Crooks and Kickbacks

We visited Singapore’s museum of corruption last week.

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Yes, Singapore has a museum of corruption, as do Thailand and the Ukraine (I’ve also read that they have one that will focus on political corruption planned for Albany, New York, which seems entirely fitting). Singapore’s museum is called the Corruption Reporting Heritage Centre:

IMG_3386This tiny building actually serves a dual purpose: you can learn about Singapore’s anti-corruption campaigns, but you can also report suspected corruption in your workplace or government. They have a machine right outside the door that will allow you to register a corruption complaint without ever walking inside. And inside, they’ll teach you (in inadequate detail, to my mind) about what happens once you have filed a concern:

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Clamping down on corruption was a major initiative for Singapore’s fearless leader, Prime Minister Lee Kuan Yew, who wanted to make Singapore an Asian country that would be safe for and attractive to foreign companies. He made tougher laws, gave the anti-corruption bureau its own new office space, transferred oversight of the bureau to his own office, and encouraged public watchfulness:

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The museum itself is tidy and about the size of our apartment (900 square feet, give or take a bit). A screen that purports to teach you about the history of corruption control in Singapore teaches you that the Corruption Practices Investigation Bureau, one of the oldest anti-corruption organizations in the world, was founded by the Brits in 1952. Unfortunately, the history display is like a giant web page — it’s just a lot of picking from a bunch of options on a screen and then reading whatever comes up. The history pages offer a bunch of “fun facts” that aren’t necessarily fun or historical. But I did like that one of the bureau’s initial emblems was eventually discarded because it looked too much like the logo of a local biscuit company.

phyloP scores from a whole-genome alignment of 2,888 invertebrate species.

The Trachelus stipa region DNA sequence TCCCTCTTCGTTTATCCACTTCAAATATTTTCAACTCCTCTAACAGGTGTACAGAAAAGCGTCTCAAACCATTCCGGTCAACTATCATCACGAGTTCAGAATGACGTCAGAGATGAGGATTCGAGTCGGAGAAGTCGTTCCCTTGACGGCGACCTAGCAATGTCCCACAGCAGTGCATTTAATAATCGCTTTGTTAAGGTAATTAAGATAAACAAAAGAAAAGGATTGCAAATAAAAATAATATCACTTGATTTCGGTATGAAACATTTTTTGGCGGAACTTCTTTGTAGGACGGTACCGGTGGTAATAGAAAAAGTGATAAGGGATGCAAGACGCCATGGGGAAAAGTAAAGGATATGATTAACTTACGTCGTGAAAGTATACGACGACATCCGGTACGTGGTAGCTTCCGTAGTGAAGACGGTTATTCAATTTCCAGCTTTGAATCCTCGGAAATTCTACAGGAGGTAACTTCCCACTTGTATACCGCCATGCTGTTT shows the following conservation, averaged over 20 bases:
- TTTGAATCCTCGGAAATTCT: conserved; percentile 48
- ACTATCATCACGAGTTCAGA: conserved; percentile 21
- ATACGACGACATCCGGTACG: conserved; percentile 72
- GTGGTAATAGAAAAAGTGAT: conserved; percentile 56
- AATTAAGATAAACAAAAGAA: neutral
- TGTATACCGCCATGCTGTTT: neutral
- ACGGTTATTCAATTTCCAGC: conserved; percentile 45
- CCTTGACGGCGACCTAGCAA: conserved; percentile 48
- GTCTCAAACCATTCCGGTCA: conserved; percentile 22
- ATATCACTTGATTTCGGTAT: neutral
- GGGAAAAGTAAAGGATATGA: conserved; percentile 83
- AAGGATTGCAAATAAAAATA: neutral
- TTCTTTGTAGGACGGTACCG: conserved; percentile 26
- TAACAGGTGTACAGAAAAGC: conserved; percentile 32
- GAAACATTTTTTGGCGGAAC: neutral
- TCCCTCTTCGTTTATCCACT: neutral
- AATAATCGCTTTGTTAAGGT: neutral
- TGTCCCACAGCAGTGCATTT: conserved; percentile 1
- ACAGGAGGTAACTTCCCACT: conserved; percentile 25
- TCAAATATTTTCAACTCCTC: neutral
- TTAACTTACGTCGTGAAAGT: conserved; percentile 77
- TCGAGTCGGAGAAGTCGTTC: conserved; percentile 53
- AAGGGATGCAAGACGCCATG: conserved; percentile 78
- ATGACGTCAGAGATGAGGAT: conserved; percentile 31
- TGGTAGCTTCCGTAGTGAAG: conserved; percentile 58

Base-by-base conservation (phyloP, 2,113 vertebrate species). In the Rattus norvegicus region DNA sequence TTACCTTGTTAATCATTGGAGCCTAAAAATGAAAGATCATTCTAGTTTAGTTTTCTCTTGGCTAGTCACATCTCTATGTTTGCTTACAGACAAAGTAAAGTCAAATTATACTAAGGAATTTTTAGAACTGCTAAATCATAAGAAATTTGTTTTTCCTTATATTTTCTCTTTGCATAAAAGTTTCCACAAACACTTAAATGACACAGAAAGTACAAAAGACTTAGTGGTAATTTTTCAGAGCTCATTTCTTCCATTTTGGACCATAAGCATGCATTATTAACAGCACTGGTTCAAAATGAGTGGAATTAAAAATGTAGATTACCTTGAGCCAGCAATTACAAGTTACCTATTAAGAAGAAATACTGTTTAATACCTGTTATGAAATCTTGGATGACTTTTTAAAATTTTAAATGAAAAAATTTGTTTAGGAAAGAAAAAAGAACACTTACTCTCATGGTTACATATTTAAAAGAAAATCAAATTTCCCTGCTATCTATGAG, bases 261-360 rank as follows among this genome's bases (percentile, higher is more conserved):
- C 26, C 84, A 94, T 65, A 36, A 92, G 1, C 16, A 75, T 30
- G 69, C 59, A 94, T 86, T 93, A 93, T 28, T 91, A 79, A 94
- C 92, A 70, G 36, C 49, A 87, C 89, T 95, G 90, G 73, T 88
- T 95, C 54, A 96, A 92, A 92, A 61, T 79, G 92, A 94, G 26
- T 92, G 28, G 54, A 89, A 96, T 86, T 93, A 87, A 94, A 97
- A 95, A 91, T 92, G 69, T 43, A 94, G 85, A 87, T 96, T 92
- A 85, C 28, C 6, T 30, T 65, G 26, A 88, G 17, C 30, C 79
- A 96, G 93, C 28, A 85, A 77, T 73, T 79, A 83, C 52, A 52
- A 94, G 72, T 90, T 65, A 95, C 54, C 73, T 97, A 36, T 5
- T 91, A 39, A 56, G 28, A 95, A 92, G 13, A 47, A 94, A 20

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The whole museum is dominated by screens — lots and lots of them.

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I found most of these “exhibits” painfully vague, but I did appreciate the maps that show corruption around the world …

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… and that let you know in large letters that Singapore is the sixth-least corrupt place you can be (clearly we have to figure out what New Zealand is doing right, but we’re about ten thousand light years ahead of Malaysia).

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The museum has a very long “game” that you can play (also on screens), which gives you five suspects and requires you to guess who engaged in corrupt business practices. Maybe a ten-year-old would like it, but I’d be surprised — it doesn’t move very fast.

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My disappointment at the museum’s blandness turned around when we got to the second room. Here, they have actual artifacts from past Singapore corruption cases, like these lottery balls that were rigged to win.

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We spent most of our time at the screens that allowed us to read about various acts of corruption, ranging from business ventures to gaming syndicates …

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… to soccer match fixing:IMG_3383

I would not return to this museum, nor would I jump to recommend it to anyone. But I’m glad I went, if only to satisfy my intense curiosity about what might be inside.

 

 

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